Autism spectrum disorders in the media
Autism spectrum disorders (ASDs) or autism spectrum conditions (ASCs) describe a range of conditions classified as neurodevelopmental disorders in the DSM-5, used by the American Psychiatric Association. As with many neurodivergent people and conditions, the popular image of autistic people and autism itself is often based on inaccurate media representations.
Since the 1970s, fictional portrayals of people with autism, Asperger syndrome, and other ASCs have become more frequent. Public perception of autism is often based on these fictional portrayals in novels, biographies, movies, and TV series. These depictions of autism in media today are often made in a way that brings pity to the public and their concern of the topic, because their viewpoint is never actually shown, leaving the public without knowledge of autism and its diagnosis. Portrayals in the media of characters with atypical abilities (for example, the ability to multiply large numbers without a calculator) may be misinterpreted by viewers as accurate portrayals of all autistic people and of autism itself.
Since the 1970s, characters have appeared in film, television, and print that could be qualified as "on the [autism] spectrum." Characters have been presented as being described as openly autistic in canon, or have been designed with one of many ASCs in mind.
- Margaret Atwood's novel Oryx and Crake has a university labeled Asperger's U, where almost every student appears to have Asperger's syndrome or autism; people in the university refer to non-autists as neurotypicals and seem to view them as something altogether different to themselves. The novel features an autistic character who uses his atypical reasoning to topple society.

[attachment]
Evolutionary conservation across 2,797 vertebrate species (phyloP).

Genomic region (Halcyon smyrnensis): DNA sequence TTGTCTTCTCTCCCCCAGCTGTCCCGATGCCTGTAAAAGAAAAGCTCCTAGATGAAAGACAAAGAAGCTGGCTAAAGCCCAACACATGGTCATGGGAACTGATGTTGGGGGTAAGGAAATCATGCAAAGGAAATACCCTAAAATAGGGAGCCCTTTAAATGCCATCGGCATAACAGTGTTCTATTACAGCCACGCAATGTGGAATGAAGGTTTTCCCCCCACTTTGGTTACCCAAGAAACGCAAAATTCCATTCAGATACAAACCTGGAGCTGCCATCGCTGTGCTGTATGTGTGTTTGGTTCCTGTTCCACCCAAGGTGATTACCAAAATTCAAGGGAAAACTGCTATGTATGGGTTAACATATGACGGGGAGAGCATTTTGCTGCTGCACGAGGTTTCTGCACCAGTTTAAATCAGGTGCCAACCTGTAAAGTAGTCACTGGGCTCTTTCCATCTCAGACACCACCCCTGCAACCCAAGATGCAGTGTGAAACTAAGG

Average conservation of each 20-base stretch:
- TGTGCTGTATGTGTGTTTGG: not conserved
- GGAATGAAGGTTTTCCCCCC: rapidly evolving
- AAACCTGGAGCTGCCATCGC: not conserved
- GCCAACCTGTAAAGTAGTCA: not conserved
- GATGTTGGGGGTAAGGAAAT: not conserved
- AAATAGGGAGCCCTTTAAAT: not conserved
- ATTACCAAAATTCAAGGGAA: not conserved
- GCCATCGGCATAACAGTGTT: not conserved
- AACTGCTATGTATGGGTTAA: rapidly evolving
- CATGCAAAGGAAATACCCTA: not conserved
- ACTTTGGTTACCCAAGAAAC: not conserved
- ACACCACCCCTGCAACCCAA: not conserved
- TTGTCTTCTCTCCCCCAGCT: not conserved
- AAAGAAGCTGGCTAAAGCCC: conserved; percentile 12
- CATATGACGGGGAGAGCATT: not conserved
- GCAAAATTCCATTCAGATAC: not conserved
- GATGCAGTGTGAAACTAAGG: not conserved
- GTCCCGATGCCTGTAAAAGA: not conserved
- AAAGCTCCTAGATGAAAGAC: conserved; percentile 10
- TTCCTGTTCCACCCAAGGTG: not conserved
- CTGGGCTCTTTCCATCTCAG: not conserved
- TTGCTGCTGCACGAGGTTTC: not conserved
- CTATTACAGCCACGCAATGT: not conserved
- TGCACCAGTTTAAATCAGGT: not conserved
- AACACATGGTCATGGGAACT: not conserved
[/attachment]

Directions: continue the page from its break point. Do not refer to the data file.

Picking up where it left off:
- Children of the Stars (2007) is an award-winning documentary about children with autism in China. The film examines hardships experienced by parents of children with autism and the lack of international resources for these families.
- Autism: The Musical (2007) is a documentary about the lives of autistic children and their families, while the children write and rehearse a stage production. The film won several awards, including two Emmy Awards. The film centers around The Miracle Project, a nonprofit organization focusing on providing a creative outlet for autistic children.
- The Horse Boy (2009) is a book and documentary (both released the same year), which follows the Isaacson family on their journey to Mongolia to help their autistic son.
- Temple Grandin (2010) is a biographical dramatization of the well known autism advocate Temple Grandin.